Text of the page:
The price of a single bitcoin touched the highest ever $14,000 mark on December 7, Thursday, as investors piled in, extending the virtual currency’s stratospheric rise to new records as it gears up to take its place on mainstream markets. According to Bloomberg News, the cryptocurrency touched a new a high of $14,400 in Asian trade before slipping back to $13,900.
The rally came just a day after the virtual currency hit the $12,000 mark for the first time. The world’s most popular virtual currency allows people to buy goods and services — everything from an ice cream to — and exchange money without involving banks, credit card issuers or other third parties.
Bitcoin has a fuzzy history. Earlier this year, it was in news for being used by hackers to demand ransom following the infamous ransomware attacks. and allegedly been used for the purchase of illegal drugs online.
But its recent mercurial rise has reportedly been made possible by speculative investors. Observers say the increase is due to growing interest from Wall Street, with plans for mainstream markets to offer trading in the currency’s futures despite concerns from some in the financial industry about its volatility. Bitcoin, which has been around since 2009 as a bit of encrypted software and sans a central bank backing it, has risen from a 2017 low of $752 in mid-January, to a dramatic surge in the past month.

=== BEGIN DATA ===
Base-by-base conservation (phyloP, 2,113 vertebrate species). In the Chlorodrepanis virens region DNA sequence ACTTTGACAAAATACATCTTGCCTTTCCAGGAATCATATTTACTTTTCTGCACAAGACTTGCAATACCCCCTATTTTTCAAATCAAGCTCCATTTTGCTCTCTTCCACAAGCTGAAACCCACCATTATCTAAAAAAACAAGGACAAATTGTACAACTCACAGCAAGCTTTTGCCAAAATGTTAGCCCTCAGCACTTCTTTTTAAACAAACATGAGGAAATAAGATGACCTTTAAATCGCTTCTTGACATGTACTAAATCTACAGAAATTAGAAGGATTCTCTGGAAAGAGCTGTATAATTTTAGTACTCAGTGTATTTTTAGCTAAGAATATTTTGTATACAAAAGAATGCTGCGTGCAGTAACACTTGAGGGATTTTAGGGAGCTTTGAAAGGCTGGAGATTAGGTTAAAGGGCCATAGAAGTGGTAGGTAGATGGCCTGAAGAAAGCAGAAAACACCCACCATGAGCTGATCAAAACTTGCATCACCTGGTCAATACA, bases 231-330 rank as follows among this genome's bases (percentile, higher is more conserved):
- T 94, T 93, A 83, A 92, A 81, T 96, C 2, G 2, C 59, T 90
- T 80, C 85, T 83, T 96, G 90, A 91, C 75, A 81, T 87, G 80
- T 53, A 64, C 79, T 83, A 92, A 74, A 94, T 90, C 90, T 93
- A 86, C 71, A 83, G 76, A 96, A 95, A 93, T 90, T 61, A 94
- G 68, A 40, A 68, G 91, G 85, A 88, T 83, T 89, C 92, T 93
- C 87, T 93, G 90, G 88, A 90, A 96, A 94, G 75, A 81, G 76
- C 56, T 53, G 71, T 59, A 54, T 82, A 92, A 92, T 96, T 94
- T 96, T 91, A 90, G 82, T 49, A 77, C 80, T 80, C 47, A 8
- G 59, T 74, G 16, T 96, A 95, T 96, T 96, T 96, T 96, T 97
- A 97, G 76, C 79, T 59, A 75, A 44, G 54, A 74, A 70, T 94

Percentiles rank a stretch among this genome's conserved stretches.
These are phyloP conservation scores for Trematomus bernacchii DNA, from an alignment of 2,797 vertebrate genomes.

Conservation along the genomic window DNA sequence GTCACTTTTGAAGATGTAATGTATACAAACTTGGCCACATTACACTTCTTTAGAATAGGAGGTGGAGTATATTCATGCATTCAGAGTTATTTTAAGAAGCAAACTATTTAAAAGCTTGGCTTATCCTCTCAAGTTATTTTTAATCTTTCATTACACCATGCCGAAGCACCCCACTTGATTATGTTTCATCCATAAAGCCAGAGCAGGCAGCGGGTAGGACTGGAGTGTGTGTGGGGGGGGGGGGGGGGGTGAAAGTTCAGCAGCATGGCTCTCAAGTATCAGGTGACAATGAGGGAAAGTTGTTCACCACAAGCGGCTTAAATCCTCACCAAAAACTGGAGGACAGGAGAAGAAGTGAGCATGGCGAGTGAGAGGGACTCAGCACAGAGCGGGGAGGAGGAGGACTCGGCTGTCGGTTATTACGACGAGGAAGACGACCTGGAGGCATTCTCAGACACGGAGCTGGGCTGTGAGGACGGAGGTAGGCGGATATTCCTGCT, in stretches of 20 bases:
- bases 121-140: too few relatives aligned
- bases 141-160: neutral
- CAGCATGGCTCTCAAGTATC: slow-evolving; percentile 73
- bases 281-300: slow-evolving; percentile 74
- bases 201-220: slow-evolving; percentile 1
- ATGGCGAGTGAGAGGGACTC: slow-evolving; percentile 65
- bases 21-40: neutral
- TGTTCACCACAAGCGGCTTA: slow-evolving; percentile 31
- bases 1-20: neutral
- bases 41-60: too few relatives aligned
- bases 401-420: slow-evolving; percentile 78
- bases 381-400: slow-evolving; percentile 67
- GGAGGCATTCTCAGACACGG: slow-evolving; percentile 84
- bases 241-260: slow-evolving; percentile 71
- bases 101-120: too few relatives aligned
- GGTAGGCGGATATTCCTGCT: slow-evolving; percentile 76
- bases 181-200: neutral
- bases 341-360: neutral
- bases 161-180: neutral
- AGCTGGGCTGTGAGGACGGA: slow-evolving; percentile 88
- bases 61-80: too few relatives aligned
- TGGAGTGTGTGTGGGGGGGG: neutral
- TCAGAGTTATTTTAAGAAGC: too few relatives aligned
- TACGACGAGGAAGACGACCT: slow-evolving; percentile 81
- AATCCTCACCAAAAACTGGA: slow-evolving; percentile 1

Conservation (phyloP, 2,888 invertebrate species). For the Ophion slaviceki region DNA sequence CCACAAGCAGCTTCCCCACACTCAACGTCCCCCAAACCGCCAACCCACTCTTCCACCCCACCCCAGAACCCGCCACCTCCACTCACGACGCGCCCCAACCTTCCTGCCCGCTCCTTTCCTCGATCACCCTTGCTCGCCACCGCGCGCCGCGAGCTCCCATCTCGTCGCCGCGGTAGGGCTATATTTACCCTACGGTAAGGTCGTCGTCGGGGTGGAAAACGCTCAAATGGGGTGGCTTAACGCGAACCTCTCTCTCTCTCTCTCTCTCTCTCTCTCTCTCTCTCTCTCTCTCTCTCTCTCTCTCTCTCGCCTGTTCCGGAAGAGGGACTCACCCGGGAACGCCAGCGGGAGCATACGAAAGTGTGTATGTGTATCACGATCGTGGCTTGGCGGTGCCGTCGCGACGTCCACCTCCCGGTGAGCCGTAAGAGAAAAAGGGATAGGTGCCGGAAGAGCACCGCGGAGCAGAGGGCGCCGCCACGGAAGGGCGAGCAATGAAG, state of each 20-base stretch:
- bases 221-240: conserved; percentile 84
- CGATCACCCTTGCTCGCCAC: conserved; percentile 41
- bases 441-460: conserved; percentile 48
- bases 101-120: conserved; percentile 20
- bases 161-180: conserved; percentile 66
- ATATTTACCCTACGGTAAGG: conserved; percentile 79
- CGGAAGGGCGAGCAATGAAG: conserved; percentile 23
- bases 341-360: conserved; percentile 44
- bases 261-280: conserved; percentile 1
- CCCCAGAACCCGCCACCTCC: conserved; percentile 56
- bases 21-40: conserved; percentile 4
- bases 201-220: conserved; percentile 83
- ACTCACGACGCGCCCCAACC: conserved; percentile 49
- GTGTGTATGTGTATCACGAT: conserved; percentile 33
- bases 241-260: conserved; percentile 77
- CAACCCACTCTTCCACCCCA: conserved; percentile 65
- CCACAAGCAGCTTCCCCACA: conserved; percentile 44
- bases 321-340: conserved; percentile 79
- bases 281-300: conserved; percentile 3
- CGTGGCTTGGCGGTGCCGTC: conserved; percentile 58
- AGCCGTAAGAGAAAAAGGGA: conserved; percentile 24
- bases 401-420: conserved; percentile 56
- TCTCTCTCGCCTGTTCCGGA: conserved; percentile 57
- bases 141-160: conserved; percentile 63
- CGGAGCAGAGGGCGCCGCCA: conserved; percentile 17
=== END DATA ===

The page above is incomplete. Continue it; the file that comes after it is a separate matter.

Bitcoin is a digital currency that is not tied to a bank or government and allows users to spend money anonymously. They are basically lines of computer code that are digitally signed each time they travel from one owner to the next. Transactions can be made anonymously, making the currency popular with libertarians as well as tech enthusiasts, speculators and criminals. Some businesses have jumped on the bitcoin bandwagon amid a flurry of media coverage. Still, its popularity is low compared with cash and cards, and many individuals and businesses won’t accept bitcoins for payments. The bitcoin network works by harnessing individuals’ greed for the collective good. A network of tech-savvy users called miners keep the system honest by pouring their computing power into a blockchain, a global running tally of every bitcoin transaction.